keep our perishables cold. In summer months, that isn't an option. So
what do you do? First, we got a propane refrigerator through a barter.
We had some old equipment that we couldn't use and traded it to a guy
who liked to tinker and repair stuff. In return, he gave us the propane
refrigerator. The refrigerator worked well. A single small tank, like
the bubble tanks used for propane grills will run the refrigerator for
about 2 weeks. We are finding a downside to it however. The old
refrigerator isn't as efficient as a new one would be. This brought
about a bit of reevaluating. I will address that at the end of this post.
One of the main ideas that I use to help avoid the need for
refrigeration is to home can everything. Vegetables, fruit, sauces,
soups, stews, meats, and broths. I look at all my meal planning around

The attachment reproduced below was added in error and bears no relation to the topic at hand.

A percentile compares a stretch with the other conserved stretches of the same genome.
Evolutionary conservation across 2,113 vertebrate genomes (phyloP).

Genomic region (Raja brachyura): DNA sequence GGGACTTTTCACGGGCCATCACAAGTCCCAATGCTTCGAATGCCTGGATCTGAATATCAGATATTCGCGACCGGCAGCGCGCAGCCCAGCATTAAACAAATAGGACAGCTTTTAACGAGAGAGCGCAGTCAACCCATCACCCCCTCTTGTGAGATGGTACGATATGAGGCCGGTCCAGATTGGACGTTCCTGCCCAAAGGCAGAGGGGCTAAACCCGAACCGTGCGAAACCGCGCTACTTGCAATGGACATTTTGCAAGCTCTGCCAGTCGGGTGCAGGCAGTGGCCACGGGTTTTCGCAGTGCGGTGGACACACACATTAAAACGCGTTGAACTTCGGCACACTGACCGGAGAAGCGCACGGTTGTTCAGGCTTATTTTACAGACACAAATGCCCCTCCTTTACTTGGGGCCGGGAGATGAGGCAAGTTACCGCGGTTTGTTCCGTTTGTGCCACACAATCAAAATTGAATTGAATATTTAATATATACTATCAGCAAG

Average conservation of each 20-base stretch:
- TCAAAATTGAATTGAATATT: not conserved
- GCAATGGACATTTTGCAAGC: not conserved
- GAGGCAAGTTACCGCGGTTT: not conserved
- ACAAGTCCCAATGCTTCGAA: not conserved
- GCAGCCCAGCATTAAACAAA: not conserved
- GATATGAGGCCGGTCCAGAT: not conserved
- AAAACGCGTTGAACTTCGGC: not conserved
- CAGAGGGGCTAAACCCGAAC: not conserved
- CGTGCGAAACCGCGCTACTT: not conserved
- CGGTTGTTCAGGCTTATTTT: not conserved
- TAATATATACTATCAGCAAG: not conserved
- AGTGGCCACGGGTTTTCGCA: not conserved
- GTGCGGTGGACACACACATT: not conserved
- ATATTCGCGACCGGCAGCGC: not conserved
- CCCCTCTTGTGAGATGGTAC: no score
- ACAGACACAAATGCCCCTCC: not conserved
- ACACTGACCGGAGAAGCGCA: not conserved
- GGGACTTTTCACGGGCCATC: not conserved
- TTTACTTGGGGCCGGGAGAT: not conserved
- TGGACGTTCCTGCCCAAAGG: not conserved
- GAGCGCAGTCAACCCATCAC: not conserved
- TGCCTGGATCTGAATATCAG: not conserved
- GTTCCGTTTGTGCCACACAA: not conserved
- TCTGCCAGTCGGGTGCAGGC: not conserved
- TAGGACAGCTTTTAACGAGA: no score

the idea that if I make too much, can I jar it up for another day's
meal. Often, I will plan to make extras just for that purpose. I found
a long time ago that it takes little more time to make a triple sized
batch than a single batch. The jar sizes that I use are pints and
quarts. The pint size is perfect for Joe to take on the truck for his
meals. The quarts work well for the 2 kids and I. When Joe is home, if
I use a home canned item for a meal, I simply open up a quart and pint
of the meal and mix them together.
The second idea that I follow is to try and cook in such a way that
there are no leftovers. If I make a food that cannot be home canned in
jars, then I make only enough for that meal. This eliminates the need
for refrigerating leftovers. If a small amount is left over, but not
enough for a meal, then it is set aside for one of 2 purposes. If the
meal did not contain meat or other items that cannot be composted then